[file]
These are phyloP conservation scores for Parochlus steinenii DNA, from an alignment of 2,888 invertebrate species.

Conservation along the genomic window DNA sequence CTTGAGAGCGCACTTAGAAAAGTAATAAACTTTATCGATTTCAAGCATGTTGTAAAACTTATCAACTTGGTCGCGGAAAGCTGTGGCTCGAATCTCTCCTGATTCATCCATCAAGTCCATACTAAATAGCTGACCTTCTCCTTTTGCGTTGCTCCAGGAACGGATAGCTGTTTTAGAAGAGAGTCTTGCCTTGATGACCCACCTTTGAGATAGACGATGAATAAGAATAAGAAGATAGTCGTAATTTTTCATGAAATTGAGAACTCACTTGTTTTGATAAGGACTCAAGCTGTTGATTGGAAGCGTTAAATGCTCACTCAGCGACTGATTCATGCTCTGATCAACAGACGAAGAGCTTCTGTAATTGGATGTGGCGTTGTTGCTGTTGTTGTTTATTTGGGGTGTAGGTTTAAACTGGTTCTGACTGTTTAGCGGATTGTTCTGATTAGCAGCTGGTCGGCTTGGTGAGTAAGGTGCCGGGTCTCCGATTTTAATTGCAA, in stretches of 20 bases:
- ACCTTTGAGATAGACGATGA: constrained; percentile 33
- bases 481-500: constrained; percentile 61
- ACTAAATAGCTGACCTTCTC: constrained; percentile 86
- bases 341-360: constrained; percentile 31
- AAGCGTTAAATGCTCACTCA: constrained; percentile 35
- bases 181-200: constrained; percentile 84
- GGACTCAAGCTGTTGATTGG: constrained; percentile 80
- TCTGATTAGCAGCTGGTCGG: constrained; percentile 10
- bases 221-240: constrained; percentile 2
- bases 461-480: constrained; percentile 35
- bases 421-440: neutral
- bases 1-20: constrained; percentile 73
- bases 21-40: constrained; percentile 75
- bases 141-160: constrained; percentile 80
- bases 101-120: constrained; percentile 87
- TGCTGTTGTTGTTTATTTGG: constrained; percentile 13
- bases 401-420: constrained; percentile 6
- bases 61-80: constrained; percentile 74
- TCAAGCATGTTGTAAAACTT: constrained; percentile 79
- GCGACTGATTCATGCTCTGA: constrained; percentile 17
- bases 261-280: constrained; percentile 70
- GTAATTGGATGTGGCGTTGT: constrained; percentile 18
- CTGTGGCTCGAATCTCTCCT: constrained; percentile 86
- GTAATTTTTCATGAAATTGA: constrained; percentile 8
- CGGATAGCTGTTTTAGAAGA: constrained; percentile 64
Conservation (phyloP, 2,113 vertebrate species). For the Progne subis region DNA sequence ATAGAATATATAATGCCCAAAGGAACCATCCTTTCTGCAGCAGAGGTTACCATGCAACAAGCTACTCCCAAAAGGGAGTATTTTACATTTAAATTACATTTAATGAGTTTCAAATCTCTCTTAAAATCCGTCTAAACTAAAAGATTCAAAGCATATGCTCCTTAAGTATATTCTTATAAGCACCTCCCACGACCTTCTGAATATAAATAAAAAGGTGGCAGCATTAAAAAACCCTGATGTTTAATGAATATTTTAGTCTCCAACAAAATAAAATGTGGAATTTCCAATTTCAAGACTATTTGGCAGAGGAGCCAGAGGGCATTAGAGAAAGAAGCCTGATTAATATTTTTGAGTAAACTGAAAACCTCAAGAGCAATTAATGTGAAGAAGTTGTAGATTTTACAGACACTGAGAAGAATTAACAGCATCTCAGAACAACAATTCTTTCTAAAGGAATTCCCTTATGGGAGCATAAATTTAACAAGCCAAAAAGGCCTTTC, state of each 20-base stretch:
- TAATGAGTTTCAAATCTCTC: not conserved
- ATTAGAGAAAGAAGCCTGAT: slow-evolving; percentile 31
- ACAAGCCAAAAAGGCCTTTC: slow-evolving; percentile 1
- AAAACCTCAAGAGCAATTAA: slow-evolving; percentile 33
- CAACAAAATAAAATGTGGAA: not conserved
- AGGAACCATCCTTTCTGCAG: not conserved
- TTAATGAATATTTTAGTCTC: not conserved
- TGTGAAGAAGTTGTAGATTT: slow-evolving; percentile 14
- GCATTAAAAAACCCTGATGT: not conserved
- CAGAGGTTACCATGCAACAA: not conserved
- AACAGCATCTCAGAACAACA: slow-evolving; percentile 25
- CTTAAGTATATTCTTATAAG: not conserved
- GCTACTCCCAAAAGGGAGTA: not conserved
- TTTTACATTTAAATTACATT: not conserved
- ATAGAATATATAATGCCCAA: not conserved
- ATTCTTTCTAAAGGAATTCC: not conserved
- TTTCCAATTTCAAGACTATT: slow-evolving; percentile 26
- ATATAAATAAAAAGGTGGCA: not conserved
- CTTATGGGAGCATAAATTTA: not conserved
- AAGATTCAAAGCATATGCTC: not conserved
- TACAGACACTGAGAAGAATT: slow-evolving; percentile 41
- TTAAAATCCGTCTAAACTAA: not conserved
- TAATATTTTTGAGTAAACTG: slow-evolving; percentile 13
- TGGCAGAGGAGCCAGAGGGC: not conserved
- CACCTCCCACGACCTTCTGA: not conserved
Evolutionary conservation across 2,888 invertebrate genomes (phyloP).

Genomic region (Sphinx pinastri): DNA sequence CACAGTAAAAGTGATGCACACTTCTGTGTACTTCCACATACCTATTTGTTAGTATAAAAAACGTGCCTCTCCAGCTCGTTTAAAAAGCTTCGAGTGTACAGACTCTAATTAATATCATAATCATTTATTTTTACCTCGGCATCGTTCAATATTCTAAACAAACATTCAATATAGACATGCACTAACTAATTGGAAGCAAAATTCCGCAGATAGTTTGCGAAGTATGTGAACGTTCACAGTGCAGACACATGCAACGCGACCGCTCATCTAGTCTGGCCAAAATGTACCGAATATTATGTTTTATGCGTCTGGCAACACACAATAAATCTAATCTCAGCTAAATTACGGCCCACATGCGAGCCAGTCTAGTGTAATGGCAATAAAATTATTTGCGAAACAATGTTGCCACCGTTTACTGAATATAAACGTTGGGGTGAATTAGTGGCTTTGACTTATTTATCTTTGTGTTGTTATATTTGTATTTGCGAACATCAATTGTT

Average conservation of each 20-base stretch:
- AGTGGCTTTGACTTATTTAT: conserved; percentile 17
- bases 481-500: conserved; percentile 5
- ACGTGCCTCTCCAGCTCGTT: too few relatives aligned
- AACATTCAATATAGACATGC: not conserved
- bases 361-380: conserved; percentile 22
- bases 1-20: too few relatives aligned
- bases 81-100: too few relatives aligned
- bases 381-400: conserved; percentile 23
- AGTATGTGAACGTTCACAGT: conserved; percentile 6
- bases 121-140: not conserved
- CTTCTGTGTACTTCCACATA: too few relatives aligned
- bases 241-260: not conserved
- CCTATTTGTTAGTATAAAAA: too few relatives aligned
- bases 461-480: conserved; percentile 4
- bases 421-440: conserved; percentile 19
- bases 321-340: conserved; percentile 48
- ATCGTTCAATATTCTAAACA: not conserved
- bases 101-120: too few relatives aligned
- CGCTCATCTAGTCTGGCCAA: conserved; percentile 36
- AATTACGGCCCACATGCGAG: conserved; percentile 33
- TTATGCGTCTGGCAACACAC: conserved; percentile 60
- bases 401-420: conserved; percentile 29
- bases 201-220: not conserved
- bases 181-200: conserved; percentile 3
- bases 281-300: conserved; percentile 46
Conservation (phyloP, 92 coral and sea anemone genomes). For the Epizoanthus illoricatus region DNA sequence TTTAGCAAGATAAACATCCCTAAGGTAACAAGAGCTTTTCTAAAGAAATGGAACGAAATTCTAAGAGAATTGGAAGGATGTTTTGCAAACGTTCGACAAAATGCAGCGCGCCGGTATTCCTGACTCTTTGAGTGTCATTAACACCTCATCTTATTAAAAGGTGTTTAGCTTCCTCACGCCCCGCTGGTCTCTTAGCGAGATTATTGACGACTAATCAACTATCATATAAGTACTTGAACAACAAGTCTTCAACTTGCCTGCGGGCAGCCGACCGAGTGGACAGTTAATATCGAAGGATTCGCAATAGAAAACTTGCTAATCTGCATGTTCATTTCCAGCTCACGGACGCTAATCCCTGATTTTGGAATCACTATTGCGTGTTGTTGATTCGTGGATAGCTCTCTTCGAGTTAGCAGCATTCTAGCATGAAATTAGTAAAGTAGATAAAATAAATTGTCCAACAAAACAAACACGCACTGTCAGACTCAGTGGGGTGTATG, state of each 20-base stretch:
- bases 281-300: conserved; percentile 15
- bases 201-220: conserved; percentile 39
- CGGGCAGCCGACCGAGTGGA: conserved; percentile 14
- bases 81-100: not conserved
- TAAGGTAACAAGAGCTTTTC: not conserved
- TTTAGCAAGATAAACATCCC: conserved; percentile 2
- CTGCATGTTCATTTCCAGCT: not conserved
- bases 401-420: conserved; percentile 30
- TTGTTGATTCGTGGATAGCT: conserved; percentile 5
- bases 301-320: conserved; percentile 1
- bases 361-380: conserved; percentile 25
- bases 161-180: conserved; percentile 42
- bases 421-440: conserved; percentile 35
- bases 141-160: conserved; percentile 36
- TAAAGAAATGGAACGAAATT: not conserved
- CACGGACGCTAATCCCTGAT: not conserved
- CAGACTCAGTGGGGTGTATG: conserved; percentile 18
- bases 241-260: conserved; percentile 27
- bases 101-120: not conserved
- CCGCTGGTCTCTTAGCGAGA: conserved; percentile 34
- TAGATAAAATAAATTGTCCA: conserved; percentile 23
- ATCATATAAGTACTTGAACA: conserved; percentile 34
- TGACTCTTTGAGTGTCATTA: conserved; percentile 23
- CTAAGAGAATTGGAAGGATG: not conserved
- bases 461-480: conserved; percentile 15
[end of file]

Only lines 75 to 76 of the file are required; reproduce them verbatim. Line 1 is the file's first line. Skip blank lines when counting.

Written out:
- CGCTCATCTAGTCTGGCCAA: conserved; percentile 36
- AATTACGGCCCACATGCGAG: conserved; percentile 33